1892 – First telephone call
Innovation: first telephone call
Location: New York
By: Alexander Graham Bell
In 1874, telegraph messages were rapidly expanding, but many problems deemed the matter impractical and unintuitive. In March 1875, Alexander Graham Bell visited Joseph Henry, a famous scientist, asking about electrical advice to transmit the human voice by telegraph. At the time, Bell did not have the equipment or the money try to create a working device. With much persistence, he later gained financial support where he was then able to hire Thomas Watson as his assistant to study acoustical telegraphy. Bell was issued a patent on March 7, 1876 by the US Patent Office for “the method of transmitting vocal or other sounds telegraphically.” Three days after his patent was issued, Bell succeeded in getting his telephone to work, transmitting the famous sentence, “Mr. Watson – come here – I want to see you.”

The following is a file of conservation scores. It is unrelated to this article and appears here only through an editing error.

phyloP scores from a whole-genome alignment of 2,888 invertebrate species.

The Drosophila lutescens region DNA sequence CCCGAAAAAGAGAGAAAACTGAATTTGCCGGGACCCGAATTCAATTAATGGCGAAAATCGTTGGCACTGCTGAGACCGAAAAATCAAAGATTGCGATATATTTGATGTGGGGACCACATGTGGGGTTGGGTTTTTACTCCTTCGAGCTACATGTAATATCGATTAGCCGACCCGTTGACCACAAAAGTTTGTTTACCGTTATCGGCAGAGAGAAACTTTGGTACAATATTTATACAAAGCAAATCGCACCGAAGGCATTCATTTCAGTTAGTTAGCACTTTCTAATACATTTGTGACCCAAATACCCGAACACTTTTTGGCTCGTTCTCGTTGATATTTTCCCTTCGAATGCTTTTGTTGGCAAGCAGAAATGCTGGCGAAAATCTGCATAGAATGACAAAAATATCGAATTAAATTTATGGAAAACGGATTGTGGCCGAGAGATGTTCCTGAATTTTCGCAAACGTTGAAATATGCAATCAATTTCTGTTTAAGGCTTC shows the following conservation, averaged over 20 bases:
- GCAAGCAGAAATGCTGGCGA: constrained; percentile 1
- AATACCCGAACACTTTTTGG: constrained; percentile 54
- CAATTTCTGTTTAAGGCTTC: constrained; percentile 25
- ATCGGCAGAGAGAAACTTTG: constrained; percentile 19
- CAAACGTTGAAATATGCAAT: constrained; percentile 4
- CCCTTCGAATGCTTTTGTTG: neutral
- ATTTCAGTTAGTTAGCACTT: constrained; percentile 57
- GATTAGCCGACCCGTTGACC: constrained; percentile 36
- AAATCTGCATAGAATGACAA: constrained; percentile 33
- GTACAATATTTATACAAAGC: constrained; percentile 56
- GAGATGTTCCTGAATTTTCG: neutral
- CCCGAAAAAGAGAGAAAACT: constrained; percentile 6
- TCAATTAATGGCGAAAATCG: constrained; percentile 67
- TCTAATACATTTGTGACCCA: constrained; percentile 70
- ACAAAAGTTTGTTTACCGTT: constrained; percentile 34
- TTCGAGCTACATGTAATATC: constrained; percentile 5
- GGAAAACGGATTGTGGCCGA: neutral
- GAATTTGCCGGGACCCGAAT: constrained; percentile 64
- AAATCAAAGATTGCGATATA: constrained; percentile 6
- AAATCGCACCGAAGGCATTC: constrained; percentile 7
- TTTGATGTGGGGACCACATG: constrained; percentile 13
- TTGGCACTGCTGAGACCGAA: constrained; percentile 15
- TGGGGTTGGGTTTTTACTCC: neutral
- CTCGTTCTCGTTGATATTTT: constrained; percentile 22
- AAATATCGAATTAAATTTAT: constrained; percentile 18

Several successful voice transitions were performed over the next few years, however the public was concerned with whether long distance transitions were possible. The Bell Telephone Company was created in 1877, and by 1886, more than 150,000 people in the US owned telephones. Several important public demonstrations included Bell at the opening of the long distance line from New York to Chicago in 1892 and the first commercial transcontinental telephone call in 1915 from New York City to San Francisco.
In 1973, John F. Mitchell and Martin Cooper of Motorola, introduced the first hand-held wireless telephone for use on a cellular network.